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Is Christian Zionism Compatible With the Two-State Solution?

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Thousands of evangelical Christians descended on Washington this week for the seventh annual Christians United for Israel ("CUFI") conference. Their goal: defend America and bless Israel.

Efforts to forge peace in the Middle East have dominated United States foreign policy for more than two decades, with every president since George H.W. Bush wading into the same treacherous waters and failing to broker a permanent solution to the crisis. Yet even with contentious disagreements on a dauntingly wide range of issues, everyone including Israeli Prime Minister Benjamin Netanyahu and Palestinian Authority President Mahmoud Abbas agrees on one thing: the goal of forging a two-state solution.

Everyone, except for millions of America's most influential voters.

More than one-in-four Americans self-identify as evangelical Christian. Conservatives court their political support. Liberals study their political resolve. George W. Bush and Jimmy Carter took office as born-again Christians. Pastor Rick Warren delivered Barack Obama's inaugural invocation. Every president since Lyndon Johnson has prayed with Billy Graham.

As one of the most strident voting blocs in American politics, evangelicals have shaped some of the country's most controversial domestic policy debates, from abortion to gay rights.

A growing coalition within the larger evangelical movement has also begun to quietly shape a much different debate involving the future of Israel. These self-described Christian Zionists present a quandary for those hoping for a two-state solution, since Christian Zionists believe the Bible altogether precludes the formation of two states.

This stance puts them at odds with the official positions of the Israeli government and Palestinian authorities, as well as the United States, the United Nations, and the European Union. Nevertheless, Christian Zionists have evolved into a powerful constituency in the United States.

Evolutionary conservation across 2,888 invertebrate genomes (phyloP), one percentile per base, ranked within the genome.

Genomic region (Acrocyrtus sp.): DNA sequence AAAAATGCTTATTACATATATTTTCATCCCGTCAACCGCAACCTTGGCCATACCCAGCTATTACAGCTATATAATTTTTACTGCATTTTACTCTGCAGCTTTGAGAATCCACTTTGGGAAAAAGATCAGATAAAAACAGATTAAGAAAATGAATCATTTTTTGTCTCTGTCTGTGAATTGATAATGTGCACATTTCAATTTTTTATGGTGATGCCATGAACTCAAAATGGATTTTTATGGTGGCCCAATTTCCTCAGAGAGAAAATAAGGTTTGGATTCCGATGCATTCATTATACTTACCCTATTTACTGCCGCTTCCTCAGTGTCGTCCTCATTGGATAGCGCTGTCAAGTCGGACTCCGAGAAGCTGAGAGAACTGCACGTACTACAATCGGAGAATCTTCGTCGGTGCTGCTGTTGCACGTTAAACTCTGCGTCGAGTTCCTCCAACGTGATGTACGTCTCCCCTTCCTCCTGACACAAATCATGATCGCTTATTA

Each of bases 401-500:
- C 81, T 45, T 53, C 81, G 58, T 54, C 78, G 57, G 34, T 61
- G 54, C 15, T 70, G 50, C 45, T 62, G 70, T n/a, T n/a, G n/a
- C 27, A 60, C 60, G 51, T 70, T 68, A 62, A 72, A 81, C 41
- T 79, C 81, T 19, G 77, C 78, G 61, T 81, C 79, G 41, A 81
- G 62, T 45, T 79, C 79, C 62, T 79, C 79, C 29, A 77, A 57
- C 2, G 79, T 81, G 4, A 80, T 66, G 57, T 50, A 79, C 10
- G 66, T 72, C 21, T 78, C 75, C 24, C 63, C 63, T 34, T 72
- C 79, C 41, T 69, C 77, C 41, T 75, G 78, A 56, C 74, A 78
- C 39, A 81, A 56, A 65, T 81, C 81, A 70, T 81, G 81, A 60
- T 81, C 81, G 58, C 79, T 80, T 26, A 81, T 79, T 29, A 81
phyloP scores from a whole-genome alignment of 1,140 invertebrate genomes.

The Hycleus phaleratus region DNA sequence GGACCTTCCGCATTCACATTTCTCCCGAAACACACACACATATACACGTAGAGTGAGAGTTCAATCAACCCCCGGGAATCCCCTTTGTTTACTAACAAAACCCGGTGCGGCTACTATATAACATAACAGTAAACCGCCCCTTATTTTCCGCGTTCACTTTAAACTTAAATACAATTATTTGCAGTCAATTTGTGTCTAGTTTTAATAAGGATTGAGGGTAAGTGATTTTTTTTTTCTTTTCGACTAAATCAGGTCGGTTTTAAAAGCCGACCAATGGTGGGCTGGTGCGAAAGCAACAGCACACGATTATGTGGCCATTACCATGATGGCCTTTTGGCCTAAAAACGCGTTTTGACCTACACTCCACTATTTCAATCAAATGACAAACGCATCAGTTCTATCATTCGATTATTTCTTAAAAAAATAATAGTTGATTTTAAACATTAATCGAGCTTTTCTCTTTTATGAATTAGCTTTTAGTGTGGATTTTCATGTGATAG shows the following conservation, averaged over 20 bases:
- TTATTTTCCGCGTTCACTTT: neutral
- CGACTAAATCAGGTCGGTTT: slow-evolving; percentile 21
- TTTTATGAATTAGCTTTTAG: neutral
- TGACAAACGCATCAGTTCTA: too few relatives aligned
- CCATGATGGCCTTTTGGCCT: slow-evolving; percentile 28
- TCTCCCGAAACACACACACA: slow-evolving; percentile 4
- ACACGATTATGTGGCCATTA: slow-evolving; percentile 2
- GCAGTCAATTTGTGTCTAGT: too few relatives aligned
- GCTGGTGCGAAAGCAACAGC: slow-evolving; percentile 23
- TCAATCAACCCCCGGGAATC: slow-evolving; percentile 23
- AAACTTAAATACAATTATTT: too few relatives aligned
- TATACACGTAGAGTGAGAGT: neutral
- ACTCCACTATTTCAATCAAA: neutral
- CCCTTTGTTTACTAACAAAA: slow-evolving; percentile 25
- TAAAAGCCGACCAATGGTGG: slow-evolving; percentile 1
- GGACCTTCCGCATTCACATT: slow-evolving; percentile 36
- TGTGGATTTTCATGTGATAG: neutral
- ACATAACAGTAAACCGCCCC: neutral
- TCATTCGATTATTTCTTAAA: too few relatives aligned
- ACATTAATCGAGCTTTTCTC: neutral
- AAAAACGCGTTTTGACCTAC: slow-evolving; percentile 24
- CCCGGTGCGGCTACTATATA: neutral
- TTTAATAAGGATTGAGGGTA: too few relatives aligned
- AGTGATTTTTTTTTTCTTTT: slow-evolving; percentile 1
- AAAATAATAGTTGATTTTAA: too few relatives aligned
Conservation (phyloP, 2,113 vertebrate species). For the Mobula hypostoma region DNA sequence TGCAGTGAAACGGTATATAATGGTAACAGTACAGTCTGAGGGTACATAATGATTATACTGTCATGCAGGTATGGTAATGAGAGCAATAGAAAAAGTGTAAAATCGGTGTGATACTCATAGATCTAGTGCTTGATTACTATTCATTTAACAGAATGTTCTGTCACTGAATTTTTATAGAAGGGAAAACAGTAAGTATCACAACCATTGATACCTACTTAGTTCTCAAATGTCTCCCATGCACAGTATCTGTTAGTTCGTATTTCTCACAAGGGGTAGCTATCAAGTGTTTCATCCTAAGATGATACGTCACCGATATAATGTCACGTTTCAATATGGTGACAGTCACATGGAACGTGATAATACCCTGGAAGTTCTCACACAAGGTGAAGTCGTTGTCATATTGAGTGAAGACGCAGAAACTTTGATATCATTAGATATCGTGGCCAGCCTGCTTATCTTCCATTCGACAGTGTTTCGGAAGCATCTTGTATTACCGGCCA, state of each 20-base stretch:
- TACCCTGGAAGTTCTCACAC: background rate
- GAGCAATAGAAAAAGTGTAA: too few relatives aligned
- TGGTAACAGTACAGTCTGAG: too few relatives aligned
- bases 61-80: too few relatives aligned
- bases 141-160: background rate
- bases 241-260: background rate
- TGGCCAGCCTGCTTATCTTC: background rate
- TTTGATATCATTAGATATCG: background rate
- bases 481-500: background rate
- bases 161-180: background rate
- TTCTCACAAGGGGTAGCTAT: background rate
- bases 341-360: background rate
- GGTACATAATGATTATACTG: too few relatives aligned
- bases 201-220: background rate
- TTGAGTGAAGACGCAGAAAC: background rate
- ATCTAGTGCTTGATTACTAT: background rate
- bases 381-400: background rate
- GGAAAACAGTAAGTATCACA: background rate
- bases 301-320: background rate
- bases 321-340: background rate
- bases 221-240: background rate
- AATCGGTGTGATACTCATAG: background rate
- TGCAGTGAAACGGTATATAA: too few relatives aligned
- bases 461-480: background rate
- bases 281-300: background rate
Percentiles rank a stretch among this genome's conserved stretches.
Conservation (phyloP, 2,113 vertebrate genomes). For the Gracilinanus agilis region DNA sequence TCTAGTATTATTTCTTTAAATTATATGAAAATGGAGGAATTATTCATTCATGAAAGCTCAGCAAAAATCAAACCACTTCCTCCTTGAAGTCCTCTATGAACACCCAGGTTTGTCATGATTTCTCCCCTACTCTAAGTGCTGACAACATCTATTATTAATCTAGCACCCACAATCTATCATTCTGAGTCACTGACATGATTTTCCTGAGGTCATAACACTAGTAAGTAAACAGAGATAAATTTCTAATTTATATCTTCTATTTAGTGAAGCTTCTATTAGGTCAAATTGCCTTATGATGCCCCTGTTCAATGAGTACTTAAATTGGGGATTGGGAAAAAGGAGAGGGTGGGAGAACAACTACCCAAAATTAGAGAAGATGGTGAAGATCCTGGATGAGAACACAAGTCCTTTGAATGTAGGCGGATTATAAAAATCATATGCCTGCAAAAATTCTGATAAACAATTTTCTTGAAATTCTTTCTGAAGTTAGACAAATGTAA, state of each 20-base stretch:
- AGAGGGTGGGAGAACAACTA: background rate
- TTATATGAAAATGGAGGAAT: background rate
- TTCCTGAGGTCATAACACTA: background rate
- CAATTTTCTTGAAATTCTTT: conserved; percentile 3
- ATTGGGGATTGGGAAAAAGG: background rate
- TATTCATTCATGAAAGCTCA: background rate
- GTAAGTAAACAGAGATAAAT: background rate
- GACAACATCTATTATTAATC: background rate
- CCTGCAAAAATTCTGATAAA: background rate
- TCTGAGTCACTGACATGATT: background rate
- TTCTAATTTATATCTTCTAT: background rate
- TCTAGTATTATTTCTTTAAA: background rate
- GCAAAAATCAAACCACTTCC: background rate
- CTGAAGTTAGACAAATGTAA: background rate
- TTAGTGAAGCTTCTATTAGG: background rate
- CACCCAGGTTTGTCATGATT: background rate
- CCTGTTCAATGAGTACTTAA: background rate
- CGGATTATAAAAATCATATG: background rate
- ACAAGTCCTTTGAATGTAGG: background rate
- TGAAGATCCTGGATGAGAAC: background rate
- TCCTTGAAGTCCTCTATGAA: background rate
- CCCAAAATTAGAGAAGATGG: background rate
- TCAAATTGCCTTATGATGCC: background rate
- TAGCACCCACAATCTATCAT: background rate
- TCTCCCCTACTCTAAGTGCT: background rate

Here's their basic theology: God made a covenant with Abraham and his descendants -- the Jewish people -- to give them the Land of Canaan, also known as Israel. Before the Second Coming of Christ, God brings Jewish people scattered around the world back to Israel. Those who return do not recognize Jesus as Messiah, the fundamental tenet of Christianity, but God begins to convert a chosen few. Israel becomes a fruitful nation and then the world rises against it in war. When the dust settles, Christ's faithful welcome the Second Coming and Christ rules them in peace from Jerusalem.

For the Jewish community, this theology presents one major problem: to gain eternal life, they must accept Jesus as Messiah.

Many Christian Zionists believe we are witnessing the period when God brings Jewish people back to Canaan. These Christian Zionists also believe the biblical borders of Canaan include almost all of modern Israel and all of Palestine, not to mention Lebanon and swaths of Syria. Any two-state solution wresting the West Bank and Gaza from Israel violates God's covenant with the Jewish people.